Sai laughed uncomfortably, "It doesn't work exactly like that, and… I'll just have to describe what you need to do." The boy looked at him quizzically. "I can't show you how to do it myself with my own two hands; I'm quadriplegic." The boy's blank look told him at once that he had to elaborate. "I can't move my arms, or my legs." He explained. The boy's response was instantaneous.

"That's horrible! I don't think I could live if I couldn't run around and play in the park!" the boy frowned, "Don't your friends ever visit, or come to play with you?"

"…I never really had any close friends, but…no. No one comes to visit."

The boy's frown deepened even more. "What do you do for fun then, if you can't move mister?"

Sai laughed; "If I could, I would play Go, but since I can't move… mostly I just sit here thinking, or else I ask a nurse to turn on the TV for me, or bring in radio, or something like that…" The boy however, didn't seem hear a word he said and continued to look scandalized by the fact that the man before him couldn't play outside or walk in the park. Halfway through the boy's tirade thankfully, his mother came in looking shocked for a moment at seeing her son there, before going to the boy.

"Hikaru!" she exclaimed. (Apparently, Hikaru was the boy's name…) "What are you doing here? I though you were with Daddy!"

"Daddy had to go to work, so he brought me here to go to work with you Mommy!" Hikaru exclaimed proudly, "And so the desk lady told me you might be here, so I was waiting for you here, and I met that guy over there, and he says he can't walk or move, and he was going to tell me about this "Go" game, and then…" Sai stared at Hikaru in surprise as the boy continued on, marveling how the boy could say so much in one single breath, "…so I was talking to him, and then you came in and…" Hikaru paused, and suddenly adopted a decisive look before declaring, "And I've decided I want to visit the guy over there again some time since he doesn't have any friends to play with." There was something very final in his tone that surprised Sai, making him wonder if the root for Hikaru's sudden declaration was more complicated and more deeply rooted then it appeared… but whatever caused Hikaru to desire to keep him company, his mother seemed to understand, and so she simply smiled.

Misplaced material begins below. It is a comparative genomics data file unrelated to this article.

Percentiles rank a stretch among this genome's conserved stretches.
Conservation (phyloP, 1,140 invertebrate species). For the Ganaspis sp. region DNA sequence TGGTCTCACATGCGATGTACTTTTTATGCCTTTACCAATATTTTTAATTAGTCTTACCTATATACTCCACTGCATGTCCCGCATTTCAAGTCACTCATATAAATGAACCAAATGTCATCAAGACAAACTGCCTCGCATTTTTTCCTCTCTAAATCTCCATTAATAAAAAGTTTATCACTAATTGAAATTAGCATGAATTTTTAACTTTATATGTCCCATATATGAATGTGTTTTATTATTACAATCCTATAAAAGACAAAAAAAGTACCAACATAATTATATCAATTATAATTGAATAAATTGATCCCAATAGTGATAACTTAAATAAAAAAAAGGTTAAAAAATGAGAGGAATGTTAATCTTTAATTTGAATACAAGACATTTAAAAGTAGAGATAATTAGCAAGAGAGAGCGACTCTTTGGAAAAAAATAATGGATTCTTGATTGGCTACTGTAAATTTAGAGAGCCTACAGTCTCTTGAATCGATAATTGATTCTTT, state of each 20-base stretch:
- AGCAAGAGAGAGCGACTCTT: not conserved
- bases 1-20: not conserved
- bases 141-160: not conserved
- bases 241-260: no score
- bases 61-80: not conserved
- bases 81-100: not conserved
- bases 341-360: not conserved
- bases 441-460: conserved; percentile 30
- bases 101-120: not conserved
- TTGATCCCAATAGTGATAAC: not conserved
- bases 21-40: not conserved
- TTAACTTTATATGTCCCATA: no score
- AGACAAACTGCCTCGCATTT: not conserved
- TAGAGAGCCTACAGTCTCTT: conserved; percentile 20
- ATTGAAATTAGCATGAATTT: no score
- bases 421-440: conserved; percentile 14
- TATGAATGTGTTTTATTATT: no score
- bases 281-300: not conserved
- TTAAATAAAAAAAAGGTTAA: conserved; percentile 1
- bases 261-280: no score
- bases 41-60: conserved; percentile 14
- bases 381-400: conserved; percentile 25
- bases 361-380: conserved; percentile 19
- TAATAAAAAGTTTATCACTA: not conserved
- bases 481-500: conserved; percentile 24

"I'm sure Fujiwara-san would like that very much, right Sai?" she looked up at her patient, a question in her gaze, as if she were trying to ask him with her eyes alone if I was okay.

Sai smiled, and nodded in return. "It would be my pleasure to have you visit me Hikaru." He told the boy, and was rewarded by a cheerful smile.

"I'll come and keep you company mister…"

"Sai." Supplied, and the boy continued on.

"And next time you can tell me more about that fun game of yours!" he exclaimed excitedly as his mother herded him out of the room, "Bye Sai-san! I'll come see you real soon!"

And so as the door clicked shut, Sai couldn't help but smile softly; somehow, he didn't think his life would be so quiet anymore. Somehow, in just one single encounter, the little boy named Hikaru had brought joy into Sai's life again…and for some reason, the silence in the room at that moment wasn't so choking anymore

A/N: Reviews are very much appreciated, and they always inspire me to put out a new chapter faster. ;)